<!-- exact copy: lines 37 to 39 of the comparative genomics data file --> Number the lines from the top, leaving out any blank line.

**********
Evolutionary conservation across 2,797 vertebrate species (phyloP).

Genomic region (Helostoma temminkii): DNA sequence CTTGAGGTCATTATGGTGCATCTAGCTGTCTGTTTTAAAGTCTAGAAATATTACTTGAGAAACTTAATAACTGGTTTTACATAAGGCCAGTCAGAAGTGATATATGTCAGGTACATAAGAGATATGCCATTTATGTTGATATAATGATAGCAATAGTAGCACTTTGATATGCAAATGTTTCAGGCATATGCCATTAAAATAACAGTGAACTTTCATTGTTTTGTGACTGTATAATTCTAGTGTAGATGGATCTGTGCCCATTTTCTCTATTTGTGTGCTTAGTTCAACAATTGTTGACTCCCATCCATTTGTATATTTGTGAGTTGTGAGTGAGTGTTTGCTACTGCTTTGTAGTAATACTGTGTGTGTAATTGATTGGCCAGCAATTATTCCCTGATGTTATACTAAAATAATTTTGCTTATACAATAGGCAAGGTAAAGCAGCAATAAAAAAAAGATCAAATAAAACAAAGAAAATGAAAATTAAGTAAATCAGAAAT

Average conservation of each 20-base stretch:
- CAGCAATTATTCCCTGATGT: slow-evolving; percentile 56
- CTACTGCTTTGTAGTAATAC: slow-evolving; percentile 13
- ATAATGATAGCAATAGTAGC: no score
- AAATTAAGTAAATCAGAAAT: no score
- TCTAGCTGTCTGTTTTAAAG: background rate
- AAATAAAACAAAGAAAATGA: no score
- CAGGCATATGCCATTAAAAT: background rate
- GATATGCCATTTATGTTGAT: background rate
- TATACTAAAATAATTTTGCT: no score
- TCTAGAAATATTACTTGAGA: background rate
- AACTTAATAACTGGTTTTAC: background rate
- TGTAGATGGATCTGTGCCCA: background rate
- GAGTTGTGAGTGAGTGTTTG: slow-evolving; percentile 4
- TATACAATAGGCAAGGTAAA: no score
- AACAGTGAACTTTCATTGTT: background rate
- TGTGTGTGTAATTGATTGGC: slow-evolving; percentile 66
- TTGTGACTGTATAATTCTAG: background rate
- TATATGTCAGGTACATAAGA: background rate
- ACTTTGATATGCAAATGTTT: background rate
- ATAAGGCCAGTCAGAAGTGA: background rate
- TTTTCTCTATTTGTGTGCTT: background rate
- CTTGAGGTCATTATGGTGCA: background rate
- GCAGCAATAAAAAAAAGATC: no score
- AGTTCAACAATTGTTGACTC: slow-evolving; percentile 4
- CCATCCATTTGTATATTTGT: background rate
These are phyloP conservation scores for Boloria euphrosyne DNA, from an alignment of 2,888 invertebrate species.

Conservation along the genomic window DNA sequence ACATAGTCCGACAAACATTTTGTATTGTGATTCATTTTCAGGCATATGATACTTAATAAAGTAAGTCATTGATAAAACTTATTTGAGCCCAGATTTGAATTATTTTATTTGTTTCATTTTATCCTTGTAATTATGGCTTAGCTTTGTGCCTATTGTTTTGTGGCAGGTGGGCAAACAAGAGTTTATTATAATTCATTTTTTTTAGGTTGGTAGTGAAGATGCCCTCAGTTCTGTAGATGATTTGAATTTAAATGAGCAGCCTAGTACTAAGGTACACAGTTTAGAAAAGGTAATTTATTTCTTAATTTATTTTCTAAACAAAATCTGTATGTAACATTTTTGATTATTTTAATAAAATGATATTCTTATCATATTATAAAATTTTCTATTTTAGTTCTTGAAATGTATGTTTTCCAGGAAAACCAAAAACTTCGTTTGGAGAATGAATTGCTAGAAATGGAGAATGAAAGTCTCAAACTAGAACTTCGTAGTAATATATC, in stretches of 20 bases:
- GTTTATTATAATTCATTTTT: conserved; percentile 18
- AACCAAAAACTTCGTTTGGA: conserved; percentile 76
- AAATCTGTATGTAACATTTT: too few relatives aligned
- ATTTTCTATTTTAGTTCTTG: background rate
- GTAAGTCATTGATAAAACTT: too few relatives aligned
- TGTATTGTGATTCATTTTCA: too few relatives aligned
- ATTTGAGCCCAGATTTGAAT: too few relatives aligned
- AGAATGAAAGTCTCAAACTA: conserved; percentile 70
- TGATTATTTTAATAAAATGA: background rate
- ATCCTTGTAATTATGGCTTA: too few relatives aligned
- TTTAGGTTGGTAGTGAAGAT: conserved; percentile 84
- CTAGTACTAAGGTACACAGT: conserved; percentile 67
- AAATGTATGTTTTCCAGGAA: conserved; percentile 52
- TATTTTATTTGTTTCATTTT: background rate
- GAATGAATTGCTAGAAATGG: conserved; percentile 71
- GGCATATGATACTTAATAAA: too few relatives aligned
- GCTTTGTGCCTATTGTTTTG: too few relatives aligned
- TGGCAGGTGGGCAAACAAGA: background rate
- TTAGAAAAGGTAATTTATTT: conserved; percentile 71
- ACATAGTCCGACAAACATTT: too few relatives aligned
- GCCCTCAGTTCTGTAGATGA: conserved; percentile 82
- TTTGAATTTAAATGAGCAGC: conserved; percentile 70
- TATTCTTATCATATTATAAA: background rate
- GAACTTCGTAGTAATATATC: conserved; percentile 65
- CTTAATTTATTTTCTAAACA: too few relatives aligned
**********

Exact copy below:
- ATTTGAGCCCAGATTTGAAT: too few relatives aligned
- AGAATGAAAGTCTCAAACTA: conserved; percentile 70
- TGATTATTTTAATAAAATGA: background rate